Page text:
Even the animals sound better.
Picture the scene if you will: an English Setter, Cyril St John Smythe, is on holiday in France. He is feeling lost and befuddled, and is more than a little horrified by the toilet facilities ("It was dreadful, Henry. Nowhere to go at all. They just do their business on the pavements. There was...faeces, everywhere. EVERYWHERE, I tell you!! Those Chiens are utterly filthy!) But Cyril has heard how good the food is supposed to be and he's hungry. He wants something authentic. He sees a local, a Bichon Frise - Jean-Jaques Le Grange - watching a game of Petanque beneath the shade of a tall lime tree in the square. He approaches and, with a tight clearing of his throat, announces his arrival. "Woof Woof," he says politely. "Woof woof woof. Woof. Woof woof, woof." [Roughly translated: "Excuse me, my good man, would you mind awfully pointing me in the direction of the nearest eatery? A local rubbish tip, perhaps, or the back door of a butcher?]
Jean-Jaques pulls hard on his filterless Gitanes. Then he shrugs and phhfffts, and in a gutteral Gaelic growl says: "Waouh, whaouh. Whaouh. Whaouh whaouh whaouh." [Roughly translated: "Zere iz no dermp around eeaiir. But zere iz a bar where zee leedle poodle, Fifi, she sings like zee laarrvbard flying on zee breeezze of liiife.]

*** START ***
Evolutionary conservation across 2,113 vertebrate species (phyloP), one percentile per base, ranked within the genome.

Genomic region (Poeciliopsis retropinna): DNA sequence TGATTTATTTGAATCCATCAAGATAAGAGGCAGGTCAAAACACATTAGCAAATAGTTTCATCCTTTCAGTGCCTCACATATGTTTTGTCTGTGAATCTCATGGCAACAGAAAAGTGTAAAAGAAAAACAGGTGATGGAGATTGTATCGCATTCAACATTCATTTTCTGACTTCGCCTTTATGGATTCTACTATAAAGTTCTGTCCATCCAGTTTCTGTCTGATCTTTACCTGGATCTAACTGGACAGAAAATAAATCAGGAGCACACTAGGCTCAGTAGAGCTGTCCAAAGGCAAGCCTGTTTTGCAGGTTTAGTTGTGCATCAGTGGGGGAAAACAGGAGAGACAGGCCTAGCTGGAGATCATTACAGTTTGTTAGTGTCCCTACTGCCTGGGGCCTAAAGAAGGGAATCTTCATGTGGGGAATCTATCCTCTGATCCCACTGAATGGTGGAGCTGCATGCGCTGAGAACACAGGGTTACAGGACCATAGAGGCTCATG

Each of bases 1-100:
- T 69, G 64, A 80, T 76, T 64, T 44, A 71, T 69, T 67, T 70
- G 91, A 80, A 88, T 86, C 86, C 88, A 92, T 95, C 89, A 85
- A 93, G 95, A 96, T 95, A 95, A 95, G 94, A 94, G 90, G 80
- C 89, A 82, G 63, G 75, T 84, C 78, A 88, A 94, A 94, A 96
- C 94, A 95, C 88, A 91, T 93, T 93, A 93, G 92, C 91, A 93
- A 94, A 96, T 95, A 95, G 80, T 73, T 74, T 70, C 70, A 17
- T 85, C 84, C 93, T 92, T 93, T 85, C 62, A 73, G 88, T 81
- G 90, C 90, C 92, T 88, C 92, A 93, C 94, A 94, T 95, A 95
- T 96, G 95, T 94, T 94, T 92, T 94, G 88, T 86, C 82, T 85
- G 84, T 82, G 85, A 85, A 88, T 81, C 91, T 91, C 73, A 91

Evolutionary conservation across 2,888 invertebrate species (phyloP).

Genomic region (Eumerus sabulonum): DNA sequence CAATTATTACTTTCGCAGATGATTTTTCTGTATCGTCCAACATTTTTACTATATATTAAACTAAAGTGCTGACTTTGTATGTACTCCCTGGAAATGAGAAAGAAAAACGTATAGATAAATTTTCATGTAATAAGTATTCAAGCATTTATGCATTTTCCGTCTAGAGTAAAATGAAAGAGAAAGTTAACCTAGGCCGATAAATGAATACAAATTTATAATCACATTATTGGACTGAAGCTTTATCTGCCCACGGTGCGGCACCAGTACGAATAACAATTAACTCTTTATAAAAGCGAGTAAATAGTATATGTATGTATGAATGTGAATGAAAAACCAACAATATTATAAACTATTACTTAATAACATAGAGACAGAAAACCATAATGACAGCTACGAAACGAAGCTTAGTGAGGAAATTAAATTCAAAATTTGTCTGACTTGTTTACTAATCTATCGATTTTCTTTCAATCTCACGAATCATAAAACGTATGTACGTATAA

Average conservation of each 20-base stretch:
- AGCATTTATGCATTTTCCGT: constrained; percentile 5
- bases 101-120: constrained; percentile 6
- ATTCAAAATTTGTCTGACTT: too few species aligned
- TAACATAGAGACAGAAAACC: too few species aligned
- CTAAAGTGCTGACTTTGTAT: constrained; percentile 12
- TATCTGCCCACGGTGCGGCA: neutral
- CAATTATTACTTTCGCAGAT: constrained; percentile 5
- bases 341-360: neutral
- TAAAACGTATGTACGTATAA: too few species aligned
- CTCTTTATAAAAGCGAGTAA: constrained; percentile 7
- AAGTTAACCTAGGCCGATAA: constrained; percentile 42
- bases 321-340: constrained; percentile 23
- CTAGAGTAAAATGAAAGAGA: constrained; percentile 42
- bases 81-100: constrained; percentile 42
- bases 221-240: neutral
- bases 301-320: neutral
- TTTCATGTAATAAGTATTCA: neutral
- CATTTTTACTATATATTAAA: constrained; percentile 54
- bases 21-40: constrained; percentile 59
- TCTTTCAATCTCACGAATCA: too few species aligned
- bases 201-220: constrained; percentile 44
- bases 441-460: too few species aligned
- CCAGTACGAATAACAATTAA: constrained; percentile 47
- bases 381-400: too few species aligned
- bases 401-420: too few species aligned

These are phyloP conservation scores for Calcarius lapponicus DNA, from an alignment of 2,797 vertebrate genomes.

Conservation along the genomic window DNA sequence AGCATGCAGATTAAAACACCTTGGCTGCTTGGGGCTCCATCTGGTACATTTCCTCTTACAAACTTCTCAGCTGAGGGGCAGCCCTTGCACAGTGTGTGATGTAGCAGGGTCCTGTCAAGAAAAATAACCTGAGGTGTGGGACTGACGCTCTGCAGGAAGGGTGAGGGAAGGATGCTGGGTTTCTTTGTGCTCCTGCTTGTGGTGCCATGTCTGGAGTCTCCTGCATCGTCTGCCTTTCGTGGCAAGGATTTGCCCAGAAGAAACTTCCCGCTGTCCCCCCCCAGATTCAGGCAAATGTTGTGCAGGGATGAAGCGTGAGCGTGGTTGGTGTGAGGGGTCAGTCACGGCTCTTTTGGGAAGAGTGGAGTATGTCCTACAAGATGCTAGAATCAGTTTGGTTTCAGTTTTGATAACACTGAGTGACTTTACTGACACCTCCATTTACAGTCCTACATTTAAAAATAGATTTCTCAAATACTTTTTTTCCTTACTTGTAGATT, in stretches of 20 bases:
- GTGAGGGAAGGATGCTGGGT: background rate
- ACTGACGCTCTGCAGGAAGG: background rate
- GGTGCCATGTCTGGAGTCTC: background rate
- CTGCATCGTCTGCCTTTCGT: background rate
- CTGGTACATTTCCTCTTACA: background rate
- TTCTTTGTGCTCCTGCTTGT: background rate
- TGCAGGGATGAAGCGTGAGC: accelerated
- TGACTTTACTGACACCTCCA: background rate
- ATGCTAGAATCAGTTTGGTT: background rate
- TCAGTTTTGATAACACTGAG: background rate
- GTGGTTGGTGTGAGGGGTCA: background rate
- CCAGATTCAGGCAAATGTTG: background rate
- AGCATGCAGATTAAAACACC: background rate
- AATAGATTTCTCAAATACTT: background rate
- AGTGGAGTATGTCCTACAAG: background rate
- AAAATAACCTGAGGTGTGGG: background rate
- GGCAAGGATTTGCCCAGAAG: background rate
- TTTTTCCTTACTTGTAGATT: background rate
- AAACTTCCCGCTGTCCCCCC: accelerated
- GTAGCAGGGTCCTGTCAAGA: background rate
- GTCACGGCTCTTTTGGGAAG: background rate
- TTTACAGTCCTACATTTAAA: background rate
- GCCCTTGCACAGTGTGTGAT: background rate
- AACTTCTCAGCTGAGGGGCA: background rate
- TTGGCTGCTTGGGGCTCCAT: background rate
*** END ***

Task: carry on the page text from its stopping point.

Woof versus Waouh? No contest. In the language stakes 'waouh' wins paws down.
Likewise, the human being, Vanessa Paradis, scorched her way through Joe le Taxi, mesmerising middle-England with her raw, burgeoning pubescent sexuality. Our equivalent would be the young Billie Piper in stage-school leg-warmers and a hoodie singing Joe the Cabbie. Not quite the same ring. We shouldn't be surprised, of course. French is the self-proclaimed language of love, the Big Daddy of Pillow-Talk, romance and passion soaking every syllable uttered. Take the rather racy Soixante-Neuf. It sounds like something seductive, something adventurous. We have the literal translation, of course, but there is nothing remotely exotic about it. "How about a 69, love?" sounds more like a bloke ordering sweet and sour prawn balls from the local chippie-cum-chinese than, ahem, well, a Soixante-Neuf.
So back to poor Cyril who eventually located the bar. He found Fifi and in his best French he asked her for a lamb chop. He waouhed and waouhed, but she just stared blankly. In the end he gave up and went home. He missed Blighty too much. He needed a clean tree to pee against, he craved a crispy bit of bacon rind, he wanted to be back where the dogs go woof and the cats go miaow. I think the problem was his French face. It lacked pout. Cyril, my dear boy, if you want to speak French it's not good enough just to learn the words...you've got to do your French face.
|Jean-Jacques Le Grange|
|Cyril St John Smythe|